The hottest player in golf is a 49-year-old with a ponytail

alex cejka hits a drive

Alex Cejka has played in three events over the past month, finishing sixth one week, then winning the other two.

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Alex Cejka, who estimates he has won about $20 million in his long career on the PGA Tour and the European Tour, was on the phone, doing a little mini-tour math. He had played in three events over the past month, finishing sixth one week, then winning the other two, good for about $14,000. With his transportation costs, lodging, entrances fees and caddie fees, did he make more than he spent?

“Made more!” the 49-year-old pro said with obvious enthusiasm. Cejka is to golf in his native country, the Czech Republic, what Seve Ballesteros is to golf in Spain. Golf royalty.

“My wife caddied for me one of the weeks, and I walked the others. No flying; we’re doing all our traveling in our RV. The campsites are about $20 a night. The three entry fees are under $1,500. Ahead,” he said. “For sure.”

Money, was by no means, his main motivation. He has Past Champion status on the PGA Tour. He has better status on the Korn Ferry Tour. He turns 50 on Dec. 2 and plans to play the Champions Tour full-time.

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“I couldn’t play in Las Vegas,” Cejka said. He and his wife, Alyssa, have a home there, a home in South Florida and a home in Prague. Plus the RV! Not having any children explains some of that. As does $20 million in career money, plus all manner of side income.

“I went to Phoenix to see what it was like to hit a golf ball after six weeks, then heard about the first mini-tour event when I was there.” His English is perfect. His ponytail is intact.

“There’s a big difference between golf on the range and in competition, playing kids who are 23, who hit it 320, who are great players and hungry. I was rusty,” Cejka said. Hence, the sixth-place finish, amid social-distancing rules.

Good players are everywhere, Cejka will tell you. The difference between the players who make it on Tour and those who toil in golf’s minor leagues is a knife’s edge. “You can’t tell after one round, but you can tell after three,” he said. The events he played were 54 holes. It’s no one thing, he said. It’s attitude, confidence, mind, the lack of a weakness, an excellence in a particular area. Plus, he said, “the Tour player knows how to turn it on.” There’s a whole world, in those sentences.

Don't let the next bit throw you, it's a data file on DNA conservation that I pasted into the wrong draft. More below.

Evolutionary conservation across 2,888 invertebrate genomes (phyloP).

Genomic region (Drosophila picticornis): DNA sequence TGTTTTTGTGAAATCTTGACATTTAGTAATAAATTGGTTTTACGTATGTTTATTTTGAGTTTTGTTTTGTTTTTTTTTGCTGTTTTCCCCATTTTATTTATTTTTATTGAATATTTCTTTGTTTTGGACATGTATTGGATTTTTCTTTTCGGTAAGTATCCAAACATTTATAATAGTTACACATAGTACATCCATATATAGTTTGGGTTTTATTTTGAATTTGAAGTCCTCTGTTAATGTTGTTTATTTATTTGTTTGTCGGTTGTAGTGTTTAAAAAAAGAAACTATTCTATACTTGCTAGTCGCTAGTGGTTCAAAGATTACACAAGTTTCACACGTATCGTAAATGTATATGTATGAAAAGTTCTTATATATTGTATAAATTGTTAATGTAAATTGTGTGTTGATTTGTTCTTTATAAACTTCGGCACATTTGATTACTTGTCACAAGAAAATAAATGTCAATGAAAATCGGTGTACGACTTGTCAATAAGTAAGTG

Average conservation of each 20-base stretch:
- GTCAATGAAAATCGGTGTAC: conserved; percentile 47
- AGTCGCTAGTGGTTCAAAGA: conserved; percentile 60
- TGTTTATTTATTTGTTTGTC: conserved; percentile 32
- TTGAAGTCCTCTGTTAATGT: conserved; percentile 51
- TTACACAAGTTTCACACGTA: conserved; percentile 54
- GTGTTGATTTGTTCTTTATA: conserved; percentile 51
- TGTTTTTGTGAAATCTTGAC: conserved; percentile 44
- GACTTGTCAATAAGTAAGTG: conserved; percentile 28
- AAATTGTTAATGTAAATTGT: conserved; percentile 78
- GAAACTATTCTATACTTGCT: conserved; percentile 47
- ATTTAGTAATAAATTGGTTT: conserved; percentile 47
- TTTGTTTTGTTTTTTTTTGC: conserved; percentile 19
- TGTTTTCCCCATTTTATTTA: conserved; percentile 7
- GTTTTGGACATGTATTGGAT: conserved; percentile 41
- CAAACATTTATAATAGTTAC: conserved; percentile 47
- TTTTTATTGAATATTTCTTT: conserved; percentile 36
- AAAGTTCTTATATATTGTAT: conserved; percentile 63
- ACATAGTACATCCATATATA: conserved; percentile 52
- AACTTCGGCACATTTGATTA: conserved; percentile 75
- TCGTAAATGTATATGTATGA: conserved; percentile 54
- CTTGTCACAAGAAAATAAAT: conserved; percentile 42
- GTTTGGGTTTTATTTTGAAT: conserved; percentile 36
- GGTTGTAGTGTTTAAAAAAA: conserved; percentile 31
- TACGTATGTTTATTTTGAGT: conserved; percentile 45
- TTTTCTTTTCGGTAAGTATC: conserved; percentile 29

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Cejka did most of his growing up in Germany, and Bernhard Langer was his first golf hero. They have played often together, in various team competitions in practice rounds. They’re friends, and they speak in German. “If we’re playing two English-speakers, we like that, because they have no idea what we’re saying,” Cejka said.

The closest Cejka came to making a Ryder Cup team, on points or as a captain’s pick, came in 2004, when Langer was the European captain. But Cejka didn’t make it on points, and Langer picked Luke Donald and Colin Montgomerie. Cejka was not upset. “Whatever is best for the team,” Cejka told Langer, as he recalled it. Cejka plays golf for the payday, and to see the world. He watches the Ryder Cup on TV.

He hopes to be in the field when the Tour resumes play in Fort Worth on June 11. If not there, then in Hilton Head the following week. If not there, then in Hartford. If not there, then in Detroit. If he’s not in those events, he knows he’ll get in some Korn Ferry events. He likes tournament golf, with pencil in hand and the promise of a check to play for.

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Michael Bamberger

Michael Bamberger writes for GOLF Magazine and contributes to He also participates in podcasts, primarily in tandem with Alan Shipnuck. Earlier in his career, he was a senior writer for Sports Illustrated for 23 years and a reporter on The Philadelphia Inquirer for nine years before that. He has written a half-dozen books about golf and other subjects. His magazine work has been featured in multiple editions of The Best American Sports Writing. He holds a U.S. patent on a utility golf club called the E-Club. In 2016, he was given the Donald Ross Award by the American Society of Golf Course Architects, the organization’s highest honor.